Has anyone heard more about the gossip of a big announcement coming out at the end of the month? Apparently an earth-like planet has been found in the habitable zone of Proxima Centauri. Since this site is named Centauri Dreams, I thought you would like to look into this. (The article is on today’s spacedaily.)

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Paul Gilster August 15, 2016 at 11:20

The Proxima Centauri story is now getting a lot of circulation. As I said before, I don’t cover stories on evident embargo breaks because they often contain misleading information. What I can say is that when data are publicly released on any Proxima findings, I’ll be talking about them here. The schedule for that is unknown to me.

For those wanting to talk about this, the thread on the post “SETI, Astrobiology and Red Dwarfs” will be the place to go:

http://www.centauri-dreams.org/?p=36090

That way we can keep the thread here on topic.

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ljk August 15, 2016 at 11:09

Sol isn’t the only planetary system with belts made of planetoids and comets:

http://phys.org/news/2016-08-planetesimal-belt-hr8799.html

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Hop David August 15, 2016 at 15:55

“Niku’s outstanding characteristic is that its orbital plane is tilted 110 degrees to the plane of the Solar System. What’s more, this object is in a retrograde orbit, moving around the Sun in a direction opposite to the rest of the planets. ”

That’s redundant. If inclination is greater than 90º, orbit is retrograde.

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Paul Gilster August 15, 2016 at 16:42

Good point. Now fixed.

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Adam August 15, 2016 at 16:34

Niku hints at a more complicated Trans-Neptunian region than hitherto imagined. Though I read the preprint as implying the need for another hefty object out there, just smaller than Planet Nine. The suggestion of *two* additional planets, at 213 AU and 329 AU, might have some relevance. Would be interesting to see the population simulations run with those thrown in the mix.

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Jonny August 15, 2016 at 19:55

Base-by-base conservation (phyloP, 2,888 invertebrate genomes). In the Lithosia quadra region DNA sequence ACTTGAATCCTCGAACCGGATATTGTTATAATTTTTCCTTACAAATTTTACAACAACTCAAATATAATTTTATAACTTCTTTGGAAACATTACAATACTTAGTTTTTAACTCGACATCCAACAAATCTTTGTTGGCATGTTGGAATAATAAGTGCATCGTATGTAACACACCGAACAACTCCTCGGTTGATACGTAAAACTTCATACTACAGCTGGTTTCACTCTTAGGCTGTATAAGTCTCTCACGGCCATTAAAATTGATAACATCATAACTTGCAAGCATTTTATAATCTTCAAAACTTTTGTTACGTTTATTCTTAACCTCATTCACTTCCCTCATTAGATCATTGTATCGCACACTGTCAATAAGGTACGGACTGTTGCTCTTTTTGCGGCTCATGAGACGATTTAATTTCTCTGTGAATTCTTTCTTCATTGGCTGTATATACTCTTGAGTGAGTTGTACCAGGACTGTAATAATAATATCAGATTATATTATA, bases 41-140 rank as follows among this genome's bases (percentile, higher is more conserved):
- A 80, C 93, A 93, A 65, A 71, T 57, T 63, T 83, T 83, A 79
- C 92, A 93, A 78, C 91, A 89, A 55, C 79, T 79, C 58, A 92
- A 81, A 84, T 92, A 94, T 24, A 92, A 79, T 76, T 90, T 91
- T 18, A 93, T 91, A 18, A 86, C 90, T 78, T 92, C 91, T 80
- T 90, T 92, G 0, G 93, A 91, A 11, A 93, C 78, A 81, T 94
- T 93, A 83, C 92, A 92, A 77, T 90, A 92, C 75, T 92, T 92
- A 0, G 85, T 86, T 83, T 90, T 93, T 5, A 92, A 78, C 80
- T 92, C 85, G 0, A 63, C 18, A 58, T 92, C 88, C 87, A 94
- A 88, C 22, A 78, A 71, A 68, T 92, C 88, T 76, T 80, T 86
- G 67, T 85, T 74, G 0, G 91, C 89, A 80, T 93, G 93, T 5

Newbie question: Wouldn’t orbital dynamics alone create an energy plateau at an inclination of 90 degrees to the primary disk? So an object that by happenstance started orbiting at close to 90 degrees inclination might tend stay there instead of collapsing to zero. An object that starts out in a more inclined orbit (e.g. 30 degrees) would more easily fall to the zero plane and in so doing pick up speed, and just settle into a larger orbit due to its increase in speed. Whereas an object orbiting at 90 degrees would feel more or less equal pulls toward inclinations of greater or less than 90 degrees, so would tend to stay balanced at 90. If this is true, many orbital systems should retain a small remnant of members orbiting at close to 90 degrees inclination.

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Antonio August 16, 2016 at 4:39

Could Gaia discover more TNOs of this kind?

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kzb August 16, 2016 at 7:26

Jonny: But why would an object START OUT with a 90 degree inclination? All solar system objects are thought to originate from a thin disk of material orbiting the proto-sun. So anything that deviates from that original disk plane must have had its orbit altered subsequent to formation?

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Jonny August 16, 2016 at 14:31

I don’t know, and leave it to the astrophysicists to speculate more authoritatively. My speculation is not that well informed, but it seems possible that if the solar system is a condensed remnant of a supernova, there would have been some debris in the neighborhood that was not orbiting in the disk plane, either because it got knocked out during or after the supernova or because it was passing by and fell into the gravity well of the disk. After all, there are plenty of nebulae that are not generally disk shaped, from which stars are thought to condense. If the thin disk evolved from a vortex of an energetic debris cloud expelled from a supernova, so much the more opportunity for random bits of off-axis debris to be flying around far from the disk center of mass.

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ljk August 17, 2016 at 9:40

Two other articles on Niku, for reference:

http://www.americaspace.com/?p=94829

and…

http://www.universetoday.com/130324/beyond-neptune-chunk-ice-orbiting-sun-wrong-direction/

Maybe SETI should check it for signals.

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John August 30, 2016 at 1:27

What effect would a remnant of Sol’s twin (if our system was originally a binary system) have on orbits of planets and TNOs? Could this inclined plane be the plane in which the twin orbits Sol?

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ljk September 1, 2016 at 10:05

August 31, 2016

New Horizons Spies a Kuiper Belt Companion

NASA’s New Horizons is doing some sightseeing along the way, as the spacecraft speeds toward a New Year’s Day 2019 date with an ancient object in the distant region beyond Pluto known as 2014 MU69.

New Horizons recently observed the Kuiper Belt object Quaoar (“Kwa-war”), which – at 690 miles or 1,100 kilometers in diameter – is roughly half the size of Pluto. This animated sequence shows composite images taken by New Horizons’ Long Range Reconnaissance Imager (LORRI) at four different times over July 13-14: “A” on July 13 at 02:00 Universal Time; “B” on July 13 at 04:08 UT; “C” on July 14 at 00:06 UT; and “D” on July 14 at 02:18 UT. Each composite includes 24 individual LORRI images, providing a total exposure time of 239 seconds and making the faint object easier to see.

Full article here:

http://pluto.jhuapl.edu/News-Center/News-Article.php?page=20160831-2